2.75 There have been difficulties encountered in applying some aspects of the legislation, including the application of some of the new tools, which has resulted in some elements of the legislation not yet functioning to the degree envisioned.
2.76 Central human resource agencies have met the legislative requirements to report to Parliament. While the agencies have reported on progress of the implementation process, the reports we examined contained only certain information on the impact and the expected achievements of the legislation. We also found some limitations that could hinder reporting on whether the results meet the objectives of the legislation. In our view, information on outcomes is critical to monitor progress and support the upcoming legislative review.
2.77 The preparation for the legislative review is under way. The President of the Treasury Board has been designated responsible for the review, and the PSMA Legislative Review Team has been established to lead and coordinate the review. While some work has begun to prepare for the review, the limitations of some of the information need to be addressed to ensure that all aspects of the legislation are taken into account and assessed in order to provide complete information for the review.
2.78 Our examination of implementation of the PSMA shows that progress has been made, but it is still a process in transition. Although the legislation has been implemented, the government needs to continue to manage the challenges, monitor progress, and ensure that the expected results are realized.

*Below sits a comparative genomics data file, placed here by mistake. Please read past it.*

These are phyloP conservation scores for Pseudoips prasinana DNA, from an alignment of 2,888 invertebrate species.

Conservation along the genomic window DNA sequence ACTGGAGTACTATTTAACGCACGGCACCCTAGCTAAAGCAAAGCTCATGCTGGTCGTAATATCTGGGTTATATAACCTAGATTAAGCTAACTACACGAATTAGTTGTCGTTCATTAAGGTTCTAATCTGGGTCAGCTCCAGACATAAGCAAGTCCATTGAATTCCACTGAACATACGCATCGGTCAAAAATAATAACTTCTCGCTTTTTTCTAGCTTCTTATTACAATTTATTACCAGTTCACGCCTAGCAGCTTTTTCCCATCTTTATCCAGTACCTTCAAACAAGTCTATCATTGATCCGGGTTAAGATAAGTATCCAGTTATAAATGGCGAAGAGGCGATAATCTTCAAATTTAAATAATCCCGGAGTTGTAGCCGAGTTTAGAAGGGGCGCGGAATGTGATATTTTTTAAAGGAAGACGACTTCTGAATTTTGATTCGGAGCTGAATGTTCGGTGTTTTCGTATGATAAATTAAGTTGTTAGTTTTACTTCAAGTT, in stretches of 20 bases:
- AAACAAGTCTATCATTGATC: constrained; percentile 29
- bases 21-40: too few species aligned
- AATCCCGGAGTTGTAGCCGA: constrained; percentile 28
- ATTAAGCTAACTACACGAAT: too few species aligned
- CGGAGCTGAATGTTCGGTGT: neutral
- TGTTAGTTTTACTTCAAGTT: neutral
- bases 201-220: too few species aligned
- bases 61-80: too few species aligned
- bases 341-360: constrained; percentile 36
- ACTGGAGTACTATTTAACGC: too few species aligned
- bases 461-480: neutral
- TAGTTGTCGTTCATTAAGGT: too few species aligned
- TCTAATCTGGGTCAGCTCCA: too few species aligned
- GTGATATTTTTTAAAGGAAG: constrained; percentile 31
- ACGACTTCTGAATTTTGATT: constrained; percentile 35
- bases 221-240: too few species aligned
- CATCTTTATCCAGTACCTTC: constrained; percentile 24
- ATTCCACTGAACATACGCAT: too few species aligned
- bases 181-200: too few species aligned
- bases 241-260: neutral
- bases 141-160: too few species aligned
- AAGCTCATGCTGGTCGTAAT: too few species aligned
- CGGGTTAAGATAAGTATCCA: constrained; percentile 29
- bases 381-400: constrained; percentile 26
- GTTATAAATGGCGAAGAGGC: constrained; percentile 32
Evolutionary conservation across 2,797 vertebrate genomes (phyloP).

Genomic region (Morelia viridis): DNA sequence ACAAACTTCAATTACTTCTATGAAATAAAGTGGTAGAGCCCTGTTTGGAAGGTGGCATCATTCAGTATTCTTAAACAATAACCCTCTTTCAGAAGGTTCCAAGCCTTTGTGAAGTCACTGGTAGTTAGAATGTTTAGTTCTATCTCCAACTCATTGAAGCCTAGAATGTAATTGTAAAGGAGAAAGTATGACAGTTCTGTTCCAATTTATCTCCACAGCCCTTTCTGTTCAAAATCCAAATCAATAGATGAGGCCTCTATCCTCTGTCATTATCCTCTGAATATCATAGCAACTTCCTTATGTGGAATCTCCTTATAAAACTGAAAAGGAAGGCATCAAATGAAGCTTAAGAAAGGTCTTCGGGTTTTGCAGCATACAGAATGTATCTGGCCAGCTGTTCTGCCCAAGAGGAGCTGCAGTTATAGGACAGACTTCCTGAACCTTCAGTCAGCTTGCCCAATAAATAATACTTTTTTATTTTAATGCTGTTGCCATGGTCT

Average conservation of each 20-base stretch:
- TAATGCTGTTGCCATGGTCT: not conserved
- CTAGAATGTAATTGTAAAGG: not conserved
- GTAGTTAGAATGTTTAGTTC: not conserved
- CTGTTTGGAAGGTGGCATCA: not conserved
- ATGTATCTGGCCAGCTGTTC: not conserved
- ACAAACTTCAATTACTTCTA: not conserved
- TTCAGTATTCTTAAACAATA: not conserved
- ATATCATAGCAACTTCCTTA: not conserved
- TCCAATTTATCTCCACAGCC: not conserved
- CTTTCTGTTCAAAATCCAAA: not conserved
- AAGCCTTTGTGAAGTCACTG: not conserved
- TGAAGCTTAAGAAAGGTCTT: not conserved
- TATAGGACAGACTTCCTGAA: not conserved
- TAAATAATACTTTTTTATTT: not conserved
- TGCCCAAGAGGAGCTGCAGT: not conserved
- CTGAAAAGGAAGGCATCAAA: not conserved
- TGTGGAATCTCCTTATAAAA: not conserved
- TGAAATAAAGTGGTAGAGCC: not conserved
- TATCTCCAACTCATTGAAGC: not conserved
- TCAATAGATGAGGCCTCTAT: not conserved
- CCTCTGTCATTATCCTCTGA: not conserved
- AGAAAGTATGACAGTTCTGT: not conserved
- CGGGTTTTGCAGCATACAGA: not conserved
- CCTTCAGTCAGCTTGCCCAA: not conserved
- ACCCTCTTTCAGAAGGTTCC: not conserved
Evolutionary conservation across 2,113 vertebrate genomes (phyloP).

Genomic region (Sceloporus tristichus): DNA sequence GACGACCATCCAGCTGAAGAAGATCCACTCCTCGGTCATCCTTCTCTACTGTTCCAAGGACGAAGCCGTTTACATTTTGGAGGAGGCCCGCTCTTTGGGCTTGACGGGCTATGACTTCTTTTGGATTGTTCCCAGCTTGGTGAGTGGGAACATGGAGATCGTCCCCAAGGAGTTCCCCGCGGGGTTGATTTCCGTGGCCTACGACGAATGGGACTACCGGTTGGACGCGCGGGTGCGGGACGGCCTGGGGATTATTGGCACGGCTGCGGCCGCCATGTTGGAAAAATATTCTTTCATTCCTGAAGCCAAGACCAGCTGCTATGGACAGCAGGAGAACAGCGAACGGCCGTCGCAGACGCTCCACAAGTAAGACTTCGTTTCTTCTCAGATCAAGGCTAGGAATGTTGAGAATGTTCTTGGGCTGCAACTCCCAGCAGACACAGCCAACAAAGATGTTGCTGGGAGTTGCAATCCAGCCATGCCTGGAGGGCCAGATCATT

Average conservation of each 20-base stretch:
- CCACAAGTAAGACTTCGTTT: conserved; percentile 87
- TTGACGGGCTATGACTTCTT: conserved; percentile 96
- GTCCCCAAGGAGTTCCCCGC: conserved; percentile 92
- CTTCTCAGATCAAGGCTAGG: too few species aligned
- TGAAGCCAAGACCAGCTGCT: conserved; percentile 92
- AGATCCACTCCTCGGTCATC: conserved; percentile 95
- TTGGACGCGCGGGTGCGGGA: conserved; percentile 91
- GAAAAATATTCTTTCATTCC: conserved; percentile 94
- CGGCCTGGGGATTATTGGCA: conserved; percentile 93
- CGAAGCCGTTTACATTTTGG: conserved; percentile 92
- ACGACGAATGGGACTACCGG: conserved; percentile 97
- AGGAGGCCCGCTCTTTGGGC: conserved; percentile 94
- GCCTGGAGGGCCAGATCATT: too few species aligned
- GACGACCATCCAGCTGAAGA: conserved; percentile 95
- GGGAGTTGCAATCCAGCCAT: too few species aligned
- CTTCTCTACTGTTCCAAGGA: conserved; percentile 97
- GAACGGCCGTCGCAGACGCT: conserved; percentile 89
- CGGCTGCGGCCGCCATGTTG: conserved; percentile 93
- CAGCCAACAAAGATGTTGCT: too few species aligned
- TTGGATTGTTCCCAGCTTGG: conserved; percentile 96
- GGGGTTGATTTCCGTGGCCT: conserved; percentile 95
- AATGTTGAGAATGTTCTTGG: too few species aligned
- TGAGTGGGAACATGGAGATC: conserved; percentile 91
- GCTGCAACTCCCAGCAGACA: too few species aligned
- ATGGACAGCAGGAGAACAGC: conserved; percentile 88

All of the audit work in this chapter was conducted in accordance with the standards for assurance engagements set by The Canadian Institute of Chartered Accountants. While the Office adopts these standards as the minimum requirement for our audits, we also draw upon the standards and practices of other disciplines.
The objectives of the audit were to determine whether
- the lead agencies and selected departments have implemented the new requirements of the Public Service Modernization Act (PSMA), including reporting;
- the objective and requirements for the legislative review have been established; and
- new roles and responsibilities have been carried out.
Scope and approach
We examined whether the new requirements of the PSMA have been implemented. We looked at whether the role and responsibilities of the new Office of the Chief Human Resources Officer were being defined. We also looked at reporting on progress of modernization, and at preparation for the five-year legislative review of the staffing and labour relations components called for in the legislation.
Our work consisted of review of documentation and interviews in the six organizations with direct responsibilities under the PSMA: the Privy Council Office, the Treasury Board of Canada Secretariat (including the Office of the Chief Human Resources Officer), the Public Service Commission, the Canada School of Public Service, the Public Service Labour Relations Board, and the Public Service Staffing Tribunal. We also met with officials of six selected entities and held structured interviews with a sample of deputy heads.